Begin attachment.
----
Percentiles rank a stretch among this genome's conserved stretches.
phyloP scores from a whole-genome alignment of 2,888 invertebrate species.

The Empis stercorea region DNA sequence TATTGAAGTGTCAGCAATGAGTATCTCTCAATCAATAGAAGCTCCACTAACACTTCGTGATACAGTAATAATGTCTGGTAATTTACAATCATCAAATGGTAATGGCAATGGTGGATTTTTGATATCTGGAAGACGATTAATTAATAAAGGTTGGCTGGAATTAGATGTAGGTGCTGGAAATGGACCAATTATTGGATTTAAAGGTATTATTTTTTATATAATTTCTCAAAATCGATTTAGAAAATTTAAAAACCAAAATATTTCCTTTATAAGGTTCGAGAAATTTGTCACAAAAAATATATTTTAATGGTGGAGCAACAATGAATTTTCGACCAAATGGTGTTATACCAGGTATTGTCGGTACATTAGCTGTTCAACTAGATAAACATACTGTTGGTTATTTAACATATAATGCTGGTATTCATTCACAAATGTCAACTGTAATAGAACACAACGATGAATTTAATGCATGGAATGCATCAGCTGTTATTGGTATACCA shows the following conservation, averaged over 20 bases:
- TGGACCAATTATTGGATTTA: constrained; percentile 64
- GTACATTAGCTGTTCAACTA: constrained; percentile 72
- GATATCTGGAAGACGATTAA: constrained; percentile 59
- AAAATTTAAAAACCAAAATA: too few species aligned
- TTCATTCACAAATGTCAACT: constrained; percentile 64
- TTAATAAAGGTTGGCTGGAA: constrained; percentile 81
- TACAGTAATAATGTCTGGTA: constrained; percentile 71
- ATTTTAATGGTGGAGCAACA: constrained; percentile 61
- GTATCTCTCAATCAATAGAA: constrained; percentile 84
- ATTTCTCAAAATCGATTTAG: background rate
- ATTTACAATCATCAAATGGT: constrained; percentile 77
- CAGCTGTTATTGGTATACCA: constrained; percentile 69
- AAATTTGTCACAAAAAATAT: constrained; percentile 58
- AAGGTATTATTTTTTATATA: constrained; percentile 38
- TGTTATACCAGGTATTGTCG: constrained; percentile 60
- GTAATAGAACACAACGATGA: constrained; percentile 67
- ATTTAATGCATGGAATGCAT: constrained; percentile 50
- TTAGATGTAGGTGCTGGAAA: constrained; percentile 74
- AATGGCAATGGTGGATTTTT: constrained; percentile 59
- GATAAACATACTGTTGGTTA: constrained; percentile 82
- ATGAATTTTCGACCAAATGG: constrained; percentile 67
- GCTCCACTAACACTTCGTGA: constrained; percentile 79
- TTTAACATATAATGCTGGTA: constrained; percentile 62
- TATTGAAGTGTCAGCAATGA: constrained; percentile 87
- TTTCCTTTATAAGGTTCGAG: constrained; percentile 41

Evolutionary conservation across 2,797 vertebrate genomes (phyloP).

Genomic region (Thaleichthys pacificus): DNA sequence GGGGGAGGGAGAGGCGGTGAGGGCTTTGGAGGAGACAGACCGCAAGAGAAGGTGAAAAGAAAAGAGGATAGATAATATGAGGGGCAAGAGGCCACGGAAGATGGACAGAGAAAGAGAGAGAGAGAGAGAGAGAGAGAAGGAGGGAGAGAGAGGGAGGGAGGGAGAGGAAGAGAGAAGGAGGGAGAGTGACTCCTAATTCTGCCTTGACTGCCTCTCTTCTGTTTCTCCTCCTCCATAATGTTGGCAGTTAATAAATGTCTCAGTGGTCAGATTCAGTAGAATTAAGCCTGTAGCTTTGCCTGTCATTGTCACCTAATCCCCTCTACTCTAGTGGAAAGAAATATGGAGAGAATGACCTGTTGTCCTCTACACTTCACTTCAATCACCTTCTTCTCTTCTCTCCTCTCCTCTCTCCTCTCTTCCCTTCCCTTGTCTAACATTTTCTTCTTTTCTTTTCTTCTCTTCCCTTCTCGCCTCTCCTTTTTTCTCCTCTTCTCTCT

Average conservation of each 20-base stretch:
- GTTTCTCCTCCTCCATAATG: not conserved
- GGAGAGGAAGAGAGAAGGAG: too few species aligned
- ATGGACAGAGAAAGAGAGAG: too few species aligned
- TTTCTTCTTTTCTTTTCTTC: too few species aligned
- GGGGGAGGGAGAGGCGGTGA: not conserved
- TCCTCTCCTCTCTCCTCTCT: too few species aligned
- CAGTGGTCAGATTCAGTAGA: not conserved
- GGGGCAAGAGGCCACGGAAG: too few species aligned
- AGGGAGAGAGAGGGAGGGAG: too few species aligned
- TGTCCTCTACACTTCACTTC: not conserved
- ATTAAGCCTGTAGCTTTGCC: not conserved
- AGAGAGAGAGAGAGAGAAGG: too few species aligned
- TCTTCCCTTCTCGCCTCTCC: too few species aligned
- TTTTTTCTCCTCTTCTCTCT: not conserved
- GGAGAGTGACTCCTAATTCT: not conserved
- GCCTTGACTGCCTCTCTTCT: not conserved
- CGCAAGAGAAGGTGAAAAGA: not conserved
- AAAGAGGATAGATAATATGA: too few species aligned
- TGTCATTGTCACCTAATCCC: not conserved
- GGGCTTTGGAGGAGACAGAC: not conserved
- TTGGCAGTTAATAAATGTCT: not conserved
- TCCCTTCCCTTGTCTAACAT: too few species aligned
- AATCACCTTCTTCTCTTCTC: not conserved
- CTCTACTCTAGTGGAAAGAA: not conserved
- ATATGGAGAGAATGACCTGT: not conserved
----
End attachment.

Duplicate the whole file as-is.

Percentiles rank a stretch among this genome's conserved stretches.
phyloP scores from a whole-genome alignment of 2,888 invertebrate species.

The Empis stercorea region DNA sequence TATTGAAGTGTCAGCAATGAGTATCTCTCAATCAATAGAAGCTCCACTAACACTTCGTGATACAGTAATAATGTCTGGTAATTTACAATCATCAAATGGTAATGGCAATGGTGGATTTTTGATATCTGGAAGACGATTAATTAATAAAGGTTGGCTGGAATTAGATGTAGGTGCTGGAAATGGACCAATTATTGGATTTAAAGGTATTATTTTTTATATAATTTCTCAAAATCGATTTAGAAAATTTAAAAACCAAAATATTTCCTTTATAAGGTTCGAGAAATTTGTCACAAAAAATATATTTTAATGGTGGAGCAACAATGAATTTTCGACCAAATGGTGTTATACCAGGTATTGTCGGTACATTAGCTGTTCAACTAGATAAACATACTGTTGGTTATTTAACATATAATGCTGGTATTCATTCACAAATGTCAACTGTAATAGAACACAACGATGAATTTAATGCATGGAATGCATCAGCTGTTATTGGTATACCA shows the following conservation, averaged over 20 bases:
- TGGACCAATTATTGGATTTA: constrained; percentile 64
- GTACATTAGCTGTTCAACTA: constrained; percentile 72
- GATATCTGGAAGACGATTAA: constrained; percentile 59
- AAAATTTAAAAACCAAAATA: too few species aligned
- TTCATTCACAAATGTCAACT: constrained; percentile 64
- TTAATAAAGGTTGGCTGGAA: constrained; percentile 81
- TACAGTAATAATGTCTGGTA: constrained; percentile 71
- ATTTTAATGGTGGAGCAACA: constrained; percentile 61
- GTATCTCTCAATCAATAGAA: constrained; percentile 84
- ATTTCTCAAAATCGATTTAG: background rate
- ATTTACAATCATCAAATGGT: constrained; percentile 77
- CAGCTGTTATTGGTATACCA: constrained; percentile 69
- AAATTTGTCACAAAAAATAT: constrained; percentile 58
- AAGGTATTATTTTTTATATA: constrained; percentile 38
- TGTTATACCAGGTATTGTCG: constrained; percentile 60
- GTAATAGAACACAACGATGA: constrained; percentile 67
- ATTTAATGCATGGAATGCAT: constrained; percentile 50
- TTAGATGTAGGTGCTGGAAA: constrained; percentile 74
- AATGGCAATGGTGGATTTTT: constrained; percentile 59
- GATAAACATACTGTTGGTTA: constrained; percentile 82
- ATGAATTTTCGACCAAATGG: constrained; percentile 67
- GCTCCACTAACACTTCGTGA: constrained; percentile 79
- TTTAACATATAATGCTGGTA: constrained; percentile 62
- TATTGAAGTGTCAGCAATGA: constrained; percentile 87
- TTTCCTTTATAAGGTTCGAG: constrained; percentile 41

Evolutionary conservation across 2,797 vertebrate genomes (phyloP).

Genomic region (Thaleichthys pacificus): DNA sequence GGGGGAGGGAGAGGCGGTGAGGGCTTTGGAGGAGACAGACCGCAAGAGAAGGTGAAAAGAAAAGAGGATAGATAATATGAGGGGCAAGAGGCCACGGAAGATGGACAGAGAAAGAGAGAGAGAGAGAGAGAGAGAGAAGGAGGGAGAGAGAGGGAGGGAGGGAGAGGAAGAGAGAAGGAGGGAGAGTGACTCCTAATTCTGCCTTGACTGCCTCTCTTCTGTTTCTCCTCCTCCATAATGTTGGCAGTTAATAAATGTCTCAGTGGTCAGATTCAGTAGAATTAAGCCTGTAGCTTTGCCTGTCATTGTCACCTAATCCCCTCTACTCTAGTGGAAAGAAATATGGAGAGAATGACCTGTTGTCCTCTACACTTCACTTCAATCACCTTCTTCTCTTCTCTCCTCTCCTCTCTCCTCTCTTCCCTTCCCTTGTCTAACATTTTCTTCTTTTCTTTTCTTCTCTTCCCTTCTCGCCTCTCCTTTTTTCTCCTCTTCTCTCT

Average conservation of each 20-base stretch:
- GTTTCTCCTCCTCCATAATG: not conserved
- GGAGAGGAAGAGAGAAGGAG: too few species aligned
- ATGGACAGAGAAAGAGAGAG: too few species aligned
- TTTCTTCTTTTCTTTTCTTC: too few species aligned
- GGGGGAGGGAGAGGCGGTGA: not conserved
- TCCTCTCCTCTCTCCTCTCT: too few species aligned
- CAGTGGTCAGATTCAGTAGA: not conserved
- GGGGCAAGAGGCCACGGAAG: too few species aligned
- AGGGAGAGAGAGGGAGGGAG: too few species aligned
- TGTCCTCTACACTTCACTTC: not conserved
- ATTAAGCCTGTAGCTTTGCC: not conserved
- AGAGAGAGAGAGAGAGAAGG: too few species aligned
- TCTTCCCTTCTCGCCTCTCC: too few species aligned
- TTTTTTCTCCTCTTCTCTCT: not conserved
- GGAGAGTGACTCCTAATTCT: not conserved
- GCCTTGACTGCCTCTCTTCT: not conserved
- CGCAAGAGAAGGTGAAAAGA: not conserved
- AAAGAGGATAGATAATATGA: too few species aligned
- TGTCATTGTCACCTAATCCC: not conserved
- GGGCTTTGGAGGAGACAGAC: not conserved
- TTGGCAGTTAATAAATGTCT: not conserved
- TCCCTTCCCTTGTCTAACAT: too few species aligned
- AATCACCTTCTTCTCTTCTC: not conserved
- CTCTACTCTAGTGGAAAGAA: not conserved
- ATATGGAGAGAATGACCTGT: not conserved